Sur­viv­ing a swim

A liq­uid re­pel­lent coat­ing for phones proves there is life af­ter a spill, writes Jen­nifer Dud­ley-Ni­chol­son

Herald Sun - Switched On - - Gadgets - LIQUIPEL TREAT­MENT

Liquipel, $99

AGAINST ev­ery rule of gad­getry, one Aus­tralian firm is telling users their phones can sur­vive a dip in a pool, a dunk in a toi­let or a desk-side spill.

But first the phone must be locked in a vac­uum, sprayed with a nano-tech­nol­ogy vapour and dried un­til the coat­ing is in­vis­i­ble.

The tech­nol­ogy is called Liquipel and it’s been brought to Aus­tralia by the Vita Group, own­ers of Fone Zone.

For $99, the com­pany will treat smart­phones, from Ap­ple iPhones to Sam­sung and HTC de­vices, with the spe­cial vapour that coats the de­vices inside and out, pro­tect­ing their work­ings from wa­ter dam­age.

Vita Group co-founder David McMa­hon says he dis­cov­ered Liquipel’s Cal­i­for­nian cre­ator at the Con­sumer Elec­tron­ics Show this year and brought the prod­uct to Aus­tralia af­ter see­ing too many phones lose bat­tles with wa­ter.

Drop­ping phones into toi­lets seems to be a com­mon story . . . that or hav­ing a phone in a top pocket and lean­ing over a pool,’’ McMa­hon says.

The (Liquipel) phone I’m us­ing is an iPhone 4S that has been un­der wa­ter 15 to 20 times in the past month.

I’ve been tempted to show off with mates on a Satur­day night and drop of beer.’’

A coat­ing ma­chine, based in Bris­bane, can treat up to 160 de­vices an hour.

McMa­hon says the ma­chine first sucks the air out of the room, cre­at­ing a vac­uum, sprays the liq­uid treat­ment in a vapour that coats the phones inside and out (en­ter­ing head­phone and charg­ing ports) and then dries as an in­vis­i­ble coat­ing.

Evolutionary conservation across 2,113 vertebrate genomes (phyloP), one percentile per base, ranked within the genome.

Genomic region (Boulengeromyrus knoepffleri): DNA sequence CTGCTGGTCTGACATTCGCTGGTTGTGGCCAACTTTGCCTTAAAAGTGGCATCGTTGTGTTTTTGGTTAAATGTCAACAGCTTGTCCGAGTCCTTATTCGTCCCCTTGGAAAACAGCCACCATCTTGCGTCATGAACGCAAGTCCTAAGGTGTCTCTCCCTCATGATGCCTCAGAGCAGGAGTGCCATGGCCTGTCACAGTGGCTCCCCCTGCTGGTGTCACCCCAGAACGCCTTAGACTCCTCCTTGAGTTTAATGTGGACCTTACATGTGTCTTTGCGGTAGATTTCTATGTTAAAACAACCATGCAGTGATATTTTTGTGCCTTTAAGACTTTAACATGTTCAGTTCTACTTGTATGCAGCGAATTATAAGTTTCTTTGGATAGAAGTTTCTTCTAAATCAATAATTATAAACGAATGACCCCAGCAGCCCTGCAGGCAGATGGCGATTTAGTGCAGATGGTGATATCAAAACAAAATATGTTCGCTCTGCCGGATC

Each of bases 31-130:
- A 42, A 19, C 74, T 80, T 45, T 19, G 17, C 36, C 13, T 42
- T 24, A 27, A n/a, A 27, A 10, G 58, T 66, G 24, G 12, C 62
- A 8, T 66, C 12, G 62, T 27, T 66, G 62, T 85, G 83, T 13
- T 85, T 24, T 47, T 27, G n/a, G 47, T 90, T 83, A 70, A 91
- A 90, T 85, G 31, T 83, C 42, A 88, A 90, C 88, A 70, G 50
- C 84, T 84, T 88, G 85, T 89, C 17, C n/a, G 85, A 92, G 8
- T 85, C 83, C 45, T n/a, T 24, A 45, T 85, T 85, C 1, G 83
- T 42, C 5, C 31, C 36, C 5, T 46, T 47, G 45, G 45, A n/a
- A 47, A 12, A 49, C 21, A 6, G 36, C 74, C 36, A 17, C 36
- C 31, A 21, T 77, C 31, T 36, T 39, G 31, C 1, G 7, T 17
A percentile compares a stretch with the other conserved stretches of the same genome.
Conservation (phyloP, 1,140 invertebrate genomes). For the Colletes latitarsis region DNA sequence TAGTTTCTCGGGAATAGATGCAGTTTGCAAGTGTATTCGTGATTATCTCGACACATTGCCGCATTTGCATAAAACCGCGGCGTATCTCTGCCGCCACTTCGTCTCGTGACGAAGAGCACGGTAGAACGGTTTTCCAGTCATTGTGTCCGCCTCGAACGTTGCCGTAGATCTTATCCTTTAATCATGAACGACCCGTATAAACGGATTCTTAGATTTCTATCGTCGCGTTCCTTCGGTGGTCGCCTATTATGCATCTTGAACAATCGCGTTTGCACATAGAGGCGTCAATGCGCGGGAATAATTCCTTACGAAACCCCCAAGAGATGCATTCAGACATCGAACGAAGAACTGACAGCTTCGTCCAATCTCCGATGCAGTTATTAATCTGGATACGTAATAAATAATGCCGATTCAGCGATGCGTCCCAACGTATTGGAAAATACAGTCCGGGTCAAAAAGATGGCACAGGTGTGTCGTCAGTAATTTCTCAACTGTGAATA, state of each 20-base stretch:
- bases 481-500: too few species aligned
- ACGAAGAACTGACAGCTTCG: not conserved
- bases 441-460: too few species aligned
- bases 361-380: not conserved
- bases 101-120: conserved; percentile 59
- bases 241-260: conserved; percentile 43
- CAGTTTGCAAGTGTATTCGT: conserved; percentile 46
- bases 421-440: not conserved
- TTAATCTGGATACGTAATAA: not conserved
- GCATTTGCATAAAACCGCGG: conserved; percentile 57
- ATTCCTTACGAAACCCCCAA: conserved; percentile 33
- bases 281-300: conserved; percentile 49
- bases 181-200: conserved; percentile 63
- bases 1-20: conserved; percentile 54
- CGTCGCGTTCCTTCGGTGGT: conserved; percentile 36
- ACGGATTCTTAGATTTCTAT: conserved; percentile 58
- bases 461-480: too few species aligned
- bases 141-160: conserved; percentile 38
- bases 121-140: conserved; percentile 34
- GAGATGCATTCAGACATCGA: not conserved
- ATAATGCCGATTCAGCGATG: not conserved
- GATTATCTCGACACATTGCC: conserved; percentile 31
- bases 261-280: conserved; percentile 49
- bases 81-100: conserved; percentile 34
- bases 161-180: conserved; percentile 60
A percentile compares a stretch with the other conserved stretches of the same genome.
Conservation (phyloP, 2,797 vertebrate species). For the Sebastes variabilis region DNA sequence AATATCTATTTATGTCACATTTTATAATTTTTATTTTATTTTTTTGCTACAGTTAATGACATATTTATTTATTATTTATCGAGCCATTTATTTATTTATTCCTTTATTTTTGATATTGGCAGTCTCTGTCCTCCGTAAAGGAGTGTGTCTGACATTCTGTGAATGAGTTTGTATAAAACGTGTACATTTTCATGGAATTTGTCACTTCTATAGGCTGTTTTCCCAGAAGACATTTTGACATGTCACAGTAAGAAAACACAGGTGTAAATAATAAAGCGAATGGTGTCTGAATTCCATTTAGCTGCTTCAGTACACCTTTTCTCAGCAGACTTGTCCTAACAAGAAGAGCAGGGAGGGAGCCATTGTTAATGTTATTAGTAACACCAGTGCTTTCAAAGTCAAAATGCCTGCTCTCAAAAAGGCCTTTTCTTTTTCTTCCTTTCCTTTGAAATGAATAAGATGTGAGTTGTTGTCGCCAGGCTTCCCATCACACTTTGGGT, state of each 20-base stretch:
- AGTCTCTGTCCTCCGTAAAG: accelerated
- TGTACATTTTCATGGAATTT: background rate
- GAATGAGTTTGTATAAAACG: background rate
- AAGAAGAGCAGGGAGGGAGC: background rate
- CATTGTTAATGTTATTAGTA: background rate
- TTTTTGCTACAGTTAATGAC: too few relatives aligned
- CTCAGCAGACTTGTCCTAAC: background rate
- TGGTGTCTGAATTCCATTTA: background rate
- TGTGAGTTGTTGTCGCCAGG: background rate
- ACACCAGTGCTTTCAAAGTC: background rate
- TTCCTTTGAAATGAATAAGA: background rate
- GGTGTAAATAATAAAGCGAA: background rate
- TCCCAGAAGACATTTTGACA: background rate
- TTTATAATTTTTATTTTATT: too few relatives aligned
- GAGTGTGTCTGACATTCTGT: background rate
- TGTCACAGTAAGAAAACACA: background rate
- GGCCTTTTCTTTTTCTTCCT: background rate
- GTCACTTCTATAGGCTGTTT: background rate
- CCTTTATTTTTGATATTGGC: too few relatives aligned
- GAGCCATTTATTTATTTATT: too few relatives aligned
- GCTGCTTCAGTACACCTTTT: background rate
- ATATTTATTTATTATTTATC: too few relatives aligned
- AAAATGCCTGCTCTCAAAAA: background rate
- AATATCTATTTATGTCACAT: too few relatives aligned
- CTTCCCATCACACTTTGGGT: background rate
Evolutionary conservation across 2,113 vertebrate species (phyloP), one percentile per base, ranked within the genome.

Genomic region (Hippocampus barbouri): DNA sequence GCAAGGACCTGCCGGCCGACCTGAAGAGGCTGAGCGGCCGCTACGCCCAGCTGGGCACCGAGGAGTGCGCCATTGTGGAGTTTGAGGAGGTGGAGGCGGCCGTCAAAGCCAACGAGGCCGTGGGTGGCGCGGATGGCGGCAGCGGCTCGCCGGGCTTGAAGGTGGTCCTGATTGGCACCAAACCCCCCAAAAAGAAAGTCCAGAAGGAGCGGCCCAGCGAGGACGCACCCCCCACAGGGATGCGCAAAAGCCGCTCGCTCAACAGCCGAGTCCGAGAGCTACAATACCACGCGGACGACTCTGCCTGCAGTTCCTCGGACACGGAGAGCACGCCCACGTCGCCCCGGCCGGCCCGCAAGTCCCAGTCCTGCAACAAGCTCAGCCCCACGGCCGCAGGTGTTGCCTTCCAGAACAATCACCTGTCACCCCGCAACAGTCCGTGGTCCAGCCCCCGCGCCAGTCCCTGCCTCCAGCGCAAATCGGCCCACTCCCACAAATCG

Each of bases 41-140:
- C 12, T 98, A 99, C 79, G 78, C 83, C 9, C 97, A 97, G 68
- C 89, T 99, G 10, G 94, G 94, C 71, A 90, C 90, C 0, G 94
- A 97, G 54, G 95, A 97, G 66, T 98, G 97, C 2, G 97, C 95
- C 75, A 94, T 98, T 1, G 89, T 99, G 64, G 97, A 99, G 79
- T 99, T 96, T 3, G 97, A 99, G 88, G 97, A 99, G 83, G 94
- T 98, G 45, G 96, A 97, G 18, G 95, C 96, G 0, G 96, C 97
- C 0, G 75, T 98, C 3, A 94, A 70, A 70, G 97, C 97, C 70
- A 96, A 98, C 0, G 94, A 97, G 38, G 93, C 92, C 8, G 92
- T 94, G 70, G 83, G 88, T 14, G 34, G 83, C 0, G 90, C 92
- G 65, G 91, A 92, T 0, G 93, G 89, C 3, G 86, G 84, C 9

The treat­ment can be added to ex­ist­ing phones sent to the com­pany, at Fone Zone and se­lected Tel­stra stores, or bought in a pre-treated de­vice.

With great trep­i­da­tion, Switched On tested a Liquipel­treated Sam­sung Galaxy S III de­vice. Spilling wa­ter on this

it in a jug fresh phone was nerver­ack­ing, but the wa­ter in­stantly formed a bead on the phone’s screen be­fore slip­ping off. The phone didn’t know whether to reg­is­ter this liq­uid as a touch, but showed no other ill-ef­fects.

Drop­ping phones into toi­lets seems to be a com­mon story

We then con­ducted dunk tests and the smart­phone strug­gled a lit­tle. Dunk­ing its bot­tom half made the phone freeze tem­po­rar­ily. Dunk­ing its top half con­vinced it that head­phones were con­nected, failed to de­liver an in­com­ing call and re­quired a re­boot. We had to shake wa­ter out of the phone’s sock­ets.

Within min­utes, the phone was able to make and take calls. It sur­vived and was also sur­pris­ingly clean.

Liquipel doesn’t en­cour­age dunk­ing your phone, how­ever. Warn­ings state it is only de­signed to guard against ‘‘ short-term, ac­ci­den­tal contact with wa­ter’’ and should not be seen as rea­son to take your phone swim­ming.

In the event your phone does drown, Liquipel will re­fund your $99 in­vest­ment and treat your next phone free.

Pro­tec­tive coat: Beads of wa­ter form on the phone’s sur­face.

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